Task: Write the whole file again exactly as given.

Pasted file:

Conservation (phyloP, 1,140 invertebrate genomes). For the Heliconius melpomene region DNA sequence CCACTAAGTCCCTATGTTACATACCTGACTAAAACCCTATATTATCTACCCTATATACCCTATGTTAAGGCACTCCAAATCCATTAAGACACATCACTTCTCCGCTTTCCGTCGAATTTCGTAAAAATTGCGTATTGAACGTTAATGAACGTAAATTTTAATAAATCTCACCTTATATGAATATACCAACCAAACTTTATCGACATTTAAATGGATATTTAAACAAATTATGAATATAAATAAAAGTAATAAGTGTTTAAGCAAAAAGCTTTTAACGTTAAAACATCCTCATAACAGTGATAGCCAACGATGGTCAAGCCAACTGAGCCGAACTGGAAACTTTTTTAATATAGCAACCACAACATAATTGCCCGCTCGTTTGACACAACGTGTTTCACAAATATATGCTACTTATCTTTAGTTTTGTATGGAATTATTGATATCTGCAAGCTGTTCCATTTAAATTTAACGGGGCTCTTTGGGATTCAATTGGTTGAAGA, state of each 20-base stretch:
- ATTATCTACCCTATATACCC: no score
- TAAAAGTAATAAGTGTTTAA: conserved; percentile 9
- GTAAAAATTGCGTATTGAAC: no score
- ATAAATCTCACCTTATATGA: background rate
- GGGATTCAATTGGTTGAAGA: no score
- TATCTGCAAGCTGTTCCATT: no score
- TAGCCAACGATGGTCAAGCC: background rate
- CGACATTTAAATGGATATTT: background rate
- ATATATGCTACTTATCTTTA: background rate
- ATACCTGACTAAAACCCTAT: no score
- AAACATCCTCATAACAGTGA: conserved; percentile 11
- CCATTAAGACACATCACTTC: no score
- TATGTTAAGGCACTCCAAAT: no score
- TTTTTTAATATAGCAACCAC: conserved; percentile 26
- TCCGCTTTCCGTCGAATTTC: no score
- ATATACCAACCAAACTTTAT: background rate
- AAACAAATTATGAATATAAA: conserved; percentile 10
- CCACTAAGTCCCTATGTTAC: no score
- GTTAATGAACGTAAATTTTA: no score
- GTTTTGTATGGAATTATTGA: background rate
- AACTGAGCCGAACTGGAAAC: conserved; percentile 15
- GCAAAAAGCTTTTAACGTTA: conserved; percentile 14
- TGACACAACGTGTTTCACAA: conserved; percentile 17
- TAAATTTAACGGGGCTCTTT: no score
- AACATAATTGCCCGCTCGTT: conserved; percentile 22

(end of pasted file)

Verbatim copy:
Conservation (phyloP, 1,140 invertebrate genomes). For the Heliconius melpomene region DNA sequence CCACTAAGTCCCTATGTTACATACCTGACTAAAACCCTATATTATCTACCCTATATACCCTATGTTAAGGCACTCCAAATCCATTAAGACACATCACTTCTCCGCTTTCCGTCGAATTTCGTAAAAATTGCGTATTGAACGTTAATGAACGTAAATTTTAATAAATCTCACCTTATATGAATATACCAACCAAACTTTATCGACATTTAAATGGATATTTAAACAAATTATGAATATAAATAAAAGTAATAAGTGTTTAAGCAAAAAGCTTTTAACGTTAAAACATCCTCATAACAGTGATAGCCAACGATGGTCAAGCCAACTGAGCCGAACTGGAAACTTTTTTAATATAGCAACCACAACATAATTGCCCGCTCGTTTGACACAACGTGTTTCACAAATATATGCTACTTATCTTTAGTTTTGTATGGAATTATTGATATCTGCAAGCTGTTCCATTTAAATTTAACGGGGCTCTTTGGGATTCAATTGGTTGAAGA, state of each 20-base stretch:
- ATTATCTACCCTATATACCC: no score
- TAAAAGTAATAAGTGTTTAA: conserved; percentile 9
- GTAAAAATTGCGTATTGAAC: no score
- ATAAATCTCACCTTATATGA: background rate
- GGGATTCAATTGGTTGAAGA: no score
- TATCTGCAAGCTGTTCCATT: no score
- TAGCCAACGATGGTCAAGCC: background rate
- CGACATTTAAATGGATATTT: background rate
- ATATATGCTACTTATCTTTA: background rate
- ATACCTGACTAAAACCCTAT: no score
- AAACATCCTCATAACAGTGA: conserved; percentile 11
- CCATTAAGACACATCACTTC: no score
- TATGTTAAGGCACTCCAAAT: no score
- TTTTTTAATATAGCAACCAC: conserved; percentile 26
- TCCGCTTTCCGTCGAATTTC: no score
- ATATACCAACCAAACTTTAT: background rate
- AAACAAATTATGAATATAAA: conserved; percentile 10
- CCACTAAGTCCCTATGTTAC: no score
- GTTAATGAACGTAAATTTTA: no score
- GTTTTGTATGGAATTATTGA: background rate
- AACTGAGCCGAACTGGAAAC: conserved; percentile 15
- GCAAAAAGCTTTTAACGTTA: conserved; percentile 14
- TGACACAACGTGTTTCACAA: conserved; percentile 17
- TAAATTTAACGGGGCTCTTT: no score
- AACATAATTGCCCGCTCGTT: conserved; percentile 22